What the GOP can learn from the UFC

This was originally writen for TechRepublican.com back in May 2010. I thought I’d share…

I always tell my fellow YRs that they need to lighten up and, for the love of God, have interests outside of politics. The master plan is to get everyone to break the old school Alex P. Keaton style of Young Republicanism. More importantly, having interests outside of politics is great when it comes to breaking the ice and networking. It can’t all be about fighting socialism and getting to the bottom of where the President was really born…KIDDING! That’s sarcasm, folks.

My top non-political interest is mixed martial arts, what most people know as the UFC: Ultimate Fighting Championship. We all get together every month with a case or two of beer and watch guys pummel each other. Yes, it’s as awesome as it sounds. However, besides being one of the fastest growing sports and another excuse for my friends to get together and drink (and this is where I get to the point of why you’re reading this), the UFC is also a highly lucrative private company, and I find myself becoming more and more impressed with how they’ve been utilizing new/social/direct media.

The question is how do we take some of their ideas and interpolate them into a political campaign? There are three things they do specifically that I think can not only be incorporated into a campaign, but done so using minimal resources.

1. Whenever there’s a fight card, they’ll choose two of their fighters who don’t have matches that night and have them tweet their opinions of the action. Essentially, they’re spinning the fights. This can be used during debates, specifically the Presidential ones where the campaigns have all their top names spinning for the candidate. Besides talking to the press, they can talk right to the voters in real time on Twitter (either on the campaign’s account or their own). We as junkies usually watch and re-tweet each others thoughts anyway. Having ten or so specifically high level tweeters pushing the campaign’s spin, with everyone re-tweeting them, should help increase the visibility of the candidate’s message.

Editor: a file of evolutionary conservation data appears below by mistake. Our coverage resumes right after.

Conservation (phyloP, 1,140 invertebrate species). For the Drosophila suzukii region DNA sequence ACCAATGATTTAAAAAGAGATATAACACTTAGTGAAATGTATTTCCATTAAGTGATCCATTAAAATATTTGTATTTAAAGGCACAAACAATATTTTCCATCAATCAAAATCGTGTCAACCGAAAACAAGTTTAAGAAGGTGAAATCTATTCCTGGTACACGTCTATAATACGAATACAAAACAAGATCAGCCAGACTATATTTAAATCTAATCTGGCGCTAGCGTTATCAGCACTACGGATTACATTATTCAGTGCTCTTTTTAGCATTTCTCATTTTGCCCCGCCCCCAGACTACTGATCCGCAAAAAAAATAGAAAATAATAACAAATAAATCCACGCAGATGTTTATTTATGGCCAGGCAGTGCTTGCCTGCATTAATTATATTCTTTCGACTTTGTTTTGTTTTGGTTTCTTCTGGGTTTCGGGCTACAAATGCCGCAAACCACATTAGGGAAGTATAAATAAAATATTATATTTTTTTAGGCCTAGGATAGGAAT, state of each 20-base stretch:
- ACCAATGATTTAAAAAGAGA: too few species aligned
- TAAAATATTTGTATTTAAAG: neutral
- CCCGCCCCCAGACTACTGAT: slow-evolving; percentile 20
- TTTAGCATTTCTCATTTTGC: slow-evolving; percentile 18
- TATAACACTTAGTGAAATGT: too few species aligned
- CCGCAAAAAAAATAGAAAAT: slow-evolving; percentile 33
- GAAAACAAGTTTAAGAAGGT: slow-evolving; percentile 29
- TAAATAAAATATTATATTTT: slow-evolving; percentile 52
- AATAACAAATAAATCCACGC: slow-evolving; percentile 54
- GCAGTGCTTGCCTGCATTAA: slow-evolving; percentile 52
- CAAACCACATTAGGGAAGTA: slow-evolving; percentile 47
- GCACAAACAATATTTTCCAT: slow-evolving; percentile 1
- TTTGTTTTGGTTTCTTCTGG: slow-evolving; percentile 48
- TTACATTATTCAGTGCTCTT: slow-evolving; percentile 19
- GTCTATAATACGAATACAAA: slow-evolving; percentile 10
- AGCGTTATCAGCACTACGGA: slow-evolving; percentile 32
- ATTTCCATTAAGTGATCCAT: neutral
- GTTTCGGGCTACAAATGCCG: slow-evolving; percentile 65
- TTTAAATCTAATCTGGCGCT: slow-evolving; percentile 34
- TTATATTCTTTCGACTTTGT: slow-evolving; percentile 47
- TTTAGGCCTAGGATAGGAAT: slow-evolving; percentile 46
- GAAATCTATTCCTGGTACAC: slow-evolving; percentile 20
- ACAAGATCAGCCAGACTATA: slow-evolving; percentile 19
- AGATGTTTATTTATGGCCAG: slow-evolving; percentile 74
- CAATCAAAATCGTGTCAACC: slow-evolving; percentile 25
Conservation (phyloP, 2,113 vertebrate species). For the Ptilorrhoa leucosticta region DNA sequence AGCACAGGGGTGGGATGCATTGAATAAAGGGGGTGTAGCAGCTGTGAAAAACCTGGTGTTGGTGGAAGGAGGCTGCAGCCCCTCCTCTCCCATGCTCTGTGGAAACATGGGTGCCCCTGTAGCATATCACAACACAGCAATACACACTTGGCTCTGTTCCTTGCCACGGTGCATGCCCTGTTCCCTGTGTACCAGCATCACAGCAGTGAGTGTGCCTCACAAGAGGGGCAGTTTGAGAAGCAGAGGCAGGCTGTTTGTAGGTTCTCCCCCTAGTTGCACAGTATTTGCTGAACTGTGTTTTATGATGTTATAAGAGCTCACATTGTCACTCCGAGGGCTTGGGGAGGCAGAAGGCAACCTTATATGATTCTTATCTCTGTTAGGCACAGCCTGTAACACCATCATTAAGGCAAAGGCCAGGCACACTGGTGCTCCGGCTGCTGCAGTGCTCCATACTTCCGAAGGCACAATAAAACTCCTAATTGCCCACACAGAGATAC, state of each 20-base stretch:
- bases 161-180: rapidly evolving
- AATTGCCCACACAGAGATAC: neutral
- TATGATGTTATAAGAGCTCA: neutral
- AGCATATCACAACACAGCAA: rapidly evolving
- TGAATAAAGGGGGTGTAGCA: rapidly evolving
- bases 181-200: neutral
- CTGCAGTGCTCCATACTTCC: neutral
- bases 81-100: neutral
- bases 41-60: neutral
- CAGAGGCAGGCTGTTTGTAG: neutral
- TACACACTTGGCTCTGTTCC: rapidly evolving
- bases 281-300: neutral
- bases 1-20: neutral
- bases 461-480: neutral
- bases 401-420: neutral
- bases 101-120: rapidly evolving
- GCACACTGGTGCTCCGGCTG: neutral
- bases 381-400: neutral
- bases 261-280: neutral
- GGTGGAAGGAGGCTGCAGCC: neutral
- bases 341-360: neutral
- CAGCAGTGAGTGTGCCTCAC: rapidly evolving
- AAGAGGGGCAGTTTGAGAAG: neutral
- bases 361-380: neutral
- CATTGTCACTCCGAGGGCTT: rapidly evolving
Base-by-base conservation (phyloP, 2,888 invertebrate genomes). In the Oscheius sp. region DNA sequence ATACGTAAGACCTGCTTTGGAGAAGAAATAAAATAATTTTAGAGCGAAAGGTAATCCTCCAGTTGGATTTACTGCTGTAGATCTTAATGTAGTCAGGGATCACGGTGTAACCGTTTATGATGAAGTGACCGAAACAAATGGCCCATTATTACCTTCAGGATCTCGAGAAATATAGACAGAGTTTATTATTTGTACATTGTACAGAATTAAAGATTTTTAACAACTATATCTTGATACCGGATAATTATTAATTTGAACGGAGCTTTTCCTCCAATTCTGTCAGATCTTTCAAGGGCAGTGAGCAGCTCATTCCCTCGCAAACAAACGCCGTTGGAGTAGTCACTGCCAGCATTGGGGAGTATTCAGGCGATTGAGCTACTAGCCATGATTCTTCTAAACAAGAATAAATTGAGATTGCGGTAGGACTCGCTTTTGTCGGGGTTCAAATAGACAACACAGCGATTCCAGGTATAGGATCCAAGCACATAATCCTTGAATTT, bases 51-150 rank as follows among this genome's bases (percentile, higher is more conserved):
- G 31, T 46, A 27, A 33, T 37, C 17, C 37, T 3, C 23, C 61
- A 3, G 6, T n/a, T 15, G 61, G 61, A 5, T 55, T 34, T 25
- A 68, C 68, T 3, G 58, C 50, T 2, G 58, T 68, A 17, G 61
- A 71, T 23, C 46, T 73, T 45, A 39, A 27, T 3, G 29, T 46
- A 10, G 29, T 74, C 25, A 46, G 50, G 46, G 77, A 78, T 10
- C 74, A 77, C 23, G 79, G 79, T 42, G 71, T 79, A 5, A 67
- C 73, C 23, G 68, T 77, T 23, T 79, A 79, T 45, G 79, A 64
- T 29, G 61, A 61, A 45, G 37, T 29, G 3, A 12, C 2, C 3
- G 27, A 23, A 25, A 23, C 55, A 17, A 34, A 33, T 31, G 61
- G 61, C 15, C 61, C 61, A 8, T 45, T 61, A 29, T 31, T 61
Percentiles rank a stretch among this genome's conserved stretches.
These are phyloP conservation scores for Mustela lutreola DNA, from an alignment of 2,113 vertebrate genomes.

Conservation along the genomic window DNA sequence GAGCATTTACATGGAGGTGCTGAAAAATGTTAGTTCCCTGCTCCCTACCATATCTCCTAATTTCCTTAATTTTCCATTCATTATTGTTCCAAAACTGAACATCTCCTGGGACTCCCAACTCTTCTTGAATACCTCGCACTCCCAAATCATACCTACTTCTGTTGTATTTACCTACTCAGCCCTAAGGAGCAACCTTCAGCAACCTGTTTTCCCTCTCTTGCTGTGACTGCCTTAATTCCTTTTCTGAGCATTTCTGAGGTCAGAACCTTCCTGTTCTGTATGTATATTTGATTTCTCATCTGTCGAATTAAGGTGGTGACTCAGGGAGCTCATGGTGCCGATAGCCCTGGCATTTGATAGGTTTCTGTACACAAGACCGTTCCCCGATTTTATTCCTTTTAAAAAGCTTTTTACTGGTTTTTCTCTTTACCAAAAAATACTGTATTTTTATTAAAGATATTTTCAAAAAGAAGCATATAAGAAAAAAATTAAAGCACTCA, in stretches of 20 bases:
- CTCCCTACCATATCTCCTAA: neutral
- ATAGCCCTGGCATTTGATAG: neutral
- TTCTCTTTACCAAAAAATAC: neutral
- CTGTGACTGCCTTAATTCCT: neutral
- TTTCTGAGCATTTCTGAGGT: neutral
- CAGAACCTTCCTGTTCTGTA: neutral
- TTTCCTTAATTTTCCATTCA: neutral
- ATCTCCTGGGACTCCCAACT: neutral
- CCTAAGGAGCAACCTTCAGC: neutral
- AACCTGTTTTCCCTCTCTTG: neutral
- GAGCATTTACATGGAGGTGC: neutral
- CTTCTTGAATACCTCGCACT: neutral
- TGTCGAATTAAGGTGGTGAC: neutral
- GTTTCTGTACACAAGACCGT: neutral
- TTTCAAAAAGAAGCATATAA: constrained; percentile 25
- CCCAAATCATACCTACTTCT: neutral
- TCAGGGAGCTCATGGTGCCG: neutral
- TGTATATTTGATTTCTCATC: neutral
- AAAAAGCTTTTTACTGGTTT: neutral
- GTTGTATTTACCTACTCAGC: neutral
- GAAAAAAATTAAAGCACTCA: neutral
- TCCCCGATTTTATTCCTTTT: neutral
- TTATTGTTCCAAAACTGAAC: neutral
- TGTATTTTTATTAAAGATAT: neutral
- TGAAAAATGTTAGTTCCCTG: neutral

2. Sometimes on the day of a show (the shows are usually on Saturdays), UFC President, Dana White, will go to the local mall with a few free tickets, tweet on his personal account that he’s at the mall, and if you find him…you get tickets. If the candidates themselves did that, it would probably be asking for trouble. Instead, volunteers could be sent to the local mall with twenty copies of say, the new Newt Gingrich book, or “Conscience of a Conservative,” or even a book written by the candidate (they have a habit of doing so). Of course, each book would contain literature ranging from palm cards, to web addresses, to where to send donations. It’s just an enjoyable and simple way to have fun with your supporters, while standing out from your opponents(s).

3. This last way takes a little bit of an investment, but it could pay off huge. Recently, to hype the upcoming Rashad Evans vs. Rampage Jackson fight (my money is on Rashad) they partnered up with Bud Light and shot a few short training videos for Evans. They were hosted by Rachelle Leah, and were found exclusively on the Bud Light Facebook page. If your campaign has the extra resources, this would be a great way to build your Facebook community. Shoot behind the scene footage of the candidate on the campaign trail. You can even invite one or two conservative bloggers (Mary Katharine Ham, Erick Erickson, Tabitha Hale, etc.) who are sympathetic to the campaign and have them host and/or conduct interviews with supporters, campaign staff, or even the candidates themselves. Then if they’re exclusive to Facebook, supporters will have to join (or I guess “like”) your page in order to view them. The larger the community you build, the more voters you have access to when it comes to money bombs, volunteering, or even sharing the video on their Facebook pages.

That’s probably the main reason it pays to develop interests outside of politics. Musicians, antique collectors, fighting organizations…while we all use the Internet to connect and sell our products, we all use them in different ways. You never know what you can borrow from people to help promote your message.


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